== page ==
For the foregoing reasons, we will affirm the judgment and sentence of the district court entered December 12, 2000.
The Government states the deposits totaled $77,626, while Omoruyi states the total deposits were $80,424. The discrepancy is not material to our disposition of this case.
Omoruyi admits he withdrew $33,900 from these accounts, while the Government contends he withdrew almost $70,000. The parties do not suggest that the discrepancy is material here.
In fact, the principles applicable to the validity of the conviction are essentially legal in character.
Omoruyi does not appear to contest the first and third elements.
The crime of mail fraud is defined as:
Whoever, having devised or intending to devise any scheme or artifice to defraud, or for obtaining money or property by means of false or fraudulent pretenses, representations, or promises, . . . for the purpose of executing such scheme or artifice or attempting so to do, places in any post office or authorized depository for mail matter, any matter or thing whatever to be sent or delivered by the Postal Service . . . .
18 U.S.C. S 1341. In fact, even if the mail fraud was not completed until the banks collected the proceeds, our result would not be altered as the mail fraud would have been completed before the cash withdrawals.
To this end, Omoruyi also relies on the court’s statement in United States v. Edgmon, 952 F.2d 1206, 1209 (10th Cir. 1991), that “merely spending the proceeds of illegal activity does not violate the money laundering statute.” As discussed previously, however, Omoruyi did not simply spend the proceeds of illegal activity. Rather, he engaged in a financial transaction designed to conceal the source, ownership and control of the proceeds.
Moreover, Omoruyi contends that the government’s action in prosecuting him for money laundering was “piling on” in violation of its own prosecution policies. We see no basis for this contention but in any event the policy, even if violated, does not create substantive rights entitling him to relief on this appeal. See Pungitore, 910 F.2d at 1120.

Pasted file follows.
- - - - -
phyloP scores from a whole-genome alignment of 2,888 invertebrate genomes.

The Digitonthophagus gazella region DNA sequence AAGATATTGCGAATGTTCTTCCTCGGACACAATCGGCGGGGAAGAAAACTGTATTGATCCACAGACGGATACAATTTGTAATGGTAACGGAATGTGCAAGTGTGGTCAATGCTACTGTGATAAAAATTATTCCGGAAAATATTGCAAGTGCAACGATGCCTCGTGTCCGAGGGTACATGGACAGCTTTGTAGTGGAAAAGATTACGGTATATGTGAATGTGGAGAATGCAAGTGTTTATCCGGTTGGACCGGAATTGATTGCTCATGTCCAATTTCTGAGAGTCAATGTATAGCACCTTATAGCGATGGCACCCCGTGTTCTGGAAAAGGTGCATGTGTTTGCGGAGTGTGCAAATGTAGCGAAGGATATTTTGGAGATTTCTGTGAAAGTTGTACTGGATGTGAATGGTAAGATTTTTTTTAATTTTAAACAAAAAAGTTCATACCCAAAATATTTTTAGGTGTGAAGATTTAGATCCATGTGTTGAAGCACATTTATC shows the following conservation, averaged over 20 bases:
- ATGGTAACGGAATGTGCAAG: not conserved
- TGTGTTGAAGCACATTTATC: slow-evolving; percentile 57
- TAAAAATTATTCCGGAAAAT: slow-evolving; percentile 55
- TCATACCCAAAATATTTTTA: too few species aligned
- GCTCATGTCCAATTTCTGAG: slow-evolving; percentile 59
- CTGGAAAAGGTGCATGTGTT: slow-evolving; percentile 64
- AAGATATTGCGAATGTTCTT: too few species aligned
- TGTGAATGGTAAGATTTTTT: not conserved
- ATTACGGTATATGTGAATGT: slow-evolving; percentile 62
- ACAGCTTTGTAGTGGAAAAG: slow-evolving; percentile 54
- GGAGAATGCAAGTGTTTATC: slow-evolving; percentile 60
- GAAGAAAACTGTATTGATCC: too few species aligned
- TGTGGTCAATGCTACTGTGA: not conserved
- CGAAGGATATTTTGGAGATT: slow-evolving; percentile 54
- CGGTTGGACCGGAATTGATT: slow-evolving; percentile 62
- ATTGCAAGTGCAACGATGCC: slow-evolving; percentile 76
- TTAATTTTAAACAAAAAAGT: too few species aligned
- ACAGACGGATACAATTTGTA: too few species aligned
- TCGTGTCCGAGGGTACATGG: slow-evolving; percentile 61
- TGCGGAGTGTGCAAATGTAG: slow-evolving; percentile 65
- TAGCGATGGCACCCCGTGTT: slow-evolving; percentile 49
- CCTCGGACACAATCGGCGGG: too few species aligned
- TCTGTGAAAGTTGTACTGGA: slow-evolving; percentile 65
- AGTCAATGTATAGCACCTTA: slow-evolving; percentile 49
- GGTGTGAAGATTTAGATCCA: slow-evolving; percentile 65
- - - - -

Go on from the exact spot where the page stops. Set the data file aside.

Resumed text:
We review the district court’s application of the sentencing guidelines de novo. See United States v. Bockius, 228 F.3d 305, 308 (3d Cir. 2000).
The presentence report indicated that the “sentencing guidelines effective November 1, 1998, were used in [its] calculations.” The court, in turn, indicated that it used the “factual findings and the guideline application in the presentence report” in imposing sentence with exceptions unrelated to the adoption of the November 1, 2000 amendments. In fact, we are not even certain whether the court or the parties at the time of the sentencing were aware of the November 1, 2000 amendments for, as Omoruyi points out, “[t]here was no discussion of the amendments at sentencing.” Reply Br. at 7.
Of course, we did not mean that Smith was not “good law” with respect to cases involving offenses committed prior to November 1, 2000.
In theory in Diaz we could have held that if under Smith the pre-November 1, 2000 money laundering guidelines were applicable then application of the amendments would be appropriate as there would not be an ex post facto problem. We did not, however, use this circular reasoning.
In Hameen v. Delaware, 212 F.3d 226, 237-38 (3d Cir. 2000), cert. denied, 121 S.Ct. 1365 (2001), we recognized the principle that if a discretionary sentence becomes mandatory after the offense is committed there is a ex post facto violation. This principle is similar to that applied in Diaz.
Diaz pled guilty to violating 18 U.S.C. S 1957(a) which makes it illegal to “knowingly engage[ ] . . . in a monetary transaction in criminally derived property . . . and is derived from specified unlawful activity. . . .” Therefore, unlike section 1956(a)(1), section 1957(a) contains neither a promote nor a conceal element. That Diaz was prosecuted under a different money laundering statute, however, does not affect our analysis under Smith.